The top four IT skills recruiters are looking for, and how this tallies with banks' hiring needs
If you work in financial technology and want to grab the attention of recruiters, it’s worth knowing which skill-sets are most in demand, even if they’re not especially difficult to find.
We’ve combed through searches on the eFinancialCareers CV database to look at the most desirable skills in financial technology that recruiters looked for over the past month. However, are the major investment banks actually hiring in this area?
In terms of development languages, Java remains by far the most desirable skill-set among investment banking technology recruiters. This has been the case for some time, particular those developers who also have an understanding of Scala, with foreign exchange, OTC derivatives and commodities among the more popular asset classes.
The recruitment reality: Positive. If you’re a Java developer you may be wise to shoot your CV across to J.P. Morgan. The bank has 570 jobs globally including 75 jobs in EMEA, 336 in North America and 150 in Asia-Pacific. Morgan Stanley and Citigroup are also a relatively prolific recruiters with 105 and nearly 400 jobs globally requiring Java respectively. Credit Suisse has around 35 roles, although these are predominantly in offshore centres like Poland and India, UBS also has around 50 roles globally and there are 12 positions at Deutsche Bank.
C#/WPF may be one of the programming languages of choice for investment banks’ trading applications, but it is a skill that appears to be increasingly commoditised. While asset managers and hedge funds are still hiring in major financial centres, C# roles are predominantly either offshored or nearshored by most investment banks.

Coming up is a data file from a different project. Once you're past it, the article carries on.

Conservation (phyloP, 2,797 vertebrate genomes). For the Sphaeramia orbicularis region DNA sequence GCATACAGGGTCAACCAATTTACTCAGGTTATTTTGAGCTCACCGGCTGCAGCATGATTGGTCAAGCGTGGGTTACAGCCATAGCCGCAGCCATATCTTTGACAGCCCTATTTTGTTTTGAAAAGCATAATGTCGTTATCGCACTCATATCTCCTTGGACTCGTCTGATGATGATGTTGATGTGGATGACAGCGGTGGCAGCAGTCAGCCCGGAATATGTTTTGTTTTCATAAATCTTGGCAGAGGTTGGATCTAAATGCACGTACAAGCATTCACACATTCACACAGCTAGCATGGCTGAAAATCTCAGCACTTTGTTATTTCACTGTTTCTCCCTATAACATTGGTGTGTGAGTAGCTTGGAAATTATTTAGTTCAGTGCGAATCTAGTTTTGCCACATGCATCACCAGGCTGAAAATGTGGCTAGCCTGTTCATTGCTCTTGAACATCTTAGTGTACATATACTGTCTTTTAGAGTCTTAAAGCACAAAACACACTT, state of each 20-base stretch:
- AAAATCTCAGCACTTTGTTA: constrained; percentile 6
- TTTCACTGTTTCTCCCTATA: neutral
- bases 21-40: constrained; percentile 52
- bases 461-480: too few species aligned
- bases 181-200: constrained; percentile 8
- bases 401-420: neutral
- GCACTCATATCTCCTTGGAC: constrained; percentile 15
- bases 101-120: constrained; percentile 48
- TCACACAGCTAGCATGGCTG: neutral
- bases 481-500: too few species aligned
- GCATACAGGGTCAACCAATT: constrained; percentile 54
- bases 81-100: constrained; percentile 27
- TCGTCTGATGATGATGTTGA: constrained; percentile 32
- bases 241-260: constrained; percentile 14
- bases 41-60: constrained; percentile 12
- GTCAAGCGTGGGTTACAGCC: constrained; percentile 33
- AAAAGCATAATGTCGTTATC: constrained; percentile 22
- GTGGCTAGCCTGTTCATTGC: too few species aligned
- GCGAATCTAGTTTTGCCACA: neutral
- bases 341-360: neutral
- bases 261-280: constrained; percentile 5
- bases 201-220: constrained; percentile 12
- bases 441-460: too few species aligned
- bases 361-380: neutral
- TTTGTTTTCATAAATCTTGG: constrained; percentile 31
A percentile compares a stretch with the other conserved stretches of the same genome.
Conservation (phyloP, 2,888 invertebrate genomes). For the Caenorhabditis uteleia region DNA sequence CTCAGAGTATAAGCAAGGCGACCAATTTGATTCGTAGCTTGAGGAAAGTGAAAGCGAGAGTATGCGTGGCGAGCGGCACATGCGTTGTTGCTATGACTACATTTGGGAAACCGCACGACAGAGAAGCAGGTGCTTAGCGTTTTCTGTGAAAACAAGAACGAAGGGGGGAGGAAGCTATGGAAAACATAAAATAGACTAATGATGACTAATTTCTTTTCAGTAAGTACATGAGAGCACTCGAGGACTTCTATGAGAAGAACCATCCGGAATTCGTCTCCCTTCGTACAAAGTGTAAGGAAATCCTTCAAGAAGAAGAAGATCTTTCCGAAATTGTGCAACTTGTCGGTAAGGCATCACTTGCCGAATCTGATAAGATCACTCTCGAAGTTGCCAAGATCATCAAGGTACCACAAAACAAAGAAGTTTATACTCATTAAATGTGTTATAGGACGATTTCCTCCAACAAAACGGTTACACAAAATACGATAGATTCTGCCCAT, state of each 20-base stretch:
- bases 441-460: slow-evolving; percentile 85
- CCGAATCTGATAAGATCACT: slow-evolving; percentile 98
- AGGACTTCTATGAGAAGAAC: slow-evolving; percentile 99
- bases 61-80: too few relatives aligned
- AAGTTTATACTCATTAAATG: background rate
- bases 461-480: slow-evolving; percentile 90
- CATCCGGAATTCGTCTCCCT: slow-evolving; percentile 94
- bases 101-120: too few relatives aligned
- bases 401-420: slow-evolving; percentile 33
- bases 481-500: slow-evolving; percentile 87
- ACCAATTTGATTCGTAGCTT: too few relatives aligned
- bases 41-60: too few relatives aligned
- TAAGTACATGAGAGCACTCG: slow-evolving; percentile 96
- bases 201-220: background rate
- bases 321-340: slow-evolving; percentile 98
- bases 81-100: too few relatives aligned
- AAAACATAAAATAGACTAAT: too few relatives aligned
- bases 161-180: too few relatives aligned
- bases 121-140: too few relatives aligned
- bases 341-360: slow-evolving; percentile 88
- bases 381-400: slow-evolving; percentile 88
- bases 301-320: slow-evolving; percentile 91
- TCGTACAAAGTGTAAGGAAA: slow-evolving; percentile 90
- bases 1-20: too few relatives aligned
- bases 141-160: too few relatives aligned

The recruitment reality: Middling. There are still roles available, but if you’re in the U.K. they’re more likely to be in places like Glasgow, while U.S .-based roles have moved away from Wall Street to more provincial locations. Eastern European locations are also popular for banks like Morgan Stanley and Deutsche Bank, while Citi favours Belfast, Tampa and China.
3. Business analysts
Budgets within banks IT teams are tighter than in the recent past, and it’s a sign of the times that business analysts are among the most sought after skill-sets. However, it’s also telling that most recruiters were looking for BAs from outside of the front office arena. Instead of particular asset class expertise being the order of the day, recruiters were instead searching for those with credit and market risk knowledge.
The recruitment reality: Decent. Again the big U.S universal banks offer the most opportunities with 292 roles at Citigroup and 477 roles at J.P. Morgan. Morgan Stanley also has 164 roles for BAs globally and there are 16 at Deutsche Bank. Credit Suisse has 109 jobs, but again these are primarily in offshore locations.
4. Project managers
Again, if you work as a project manager in investment banking it helps to have a specialism and, according to searches on our database, that specialism should be risk management. In line with the changing methods of conducting projects within the banks, both Agile and Scrum techniques were also desirable skill-sets.
The recruitment reality: Middling. Of all the skill-sets we’ve covered, project management roles are the least prolific, but there are still opportunities. J.P. Morgan has nearly 380 roles globally and there are 220 at Citigroup. Morgan Stanley remains an active recruiter with 120 positions and Credit Suisse has nearly 100 roles for project managers.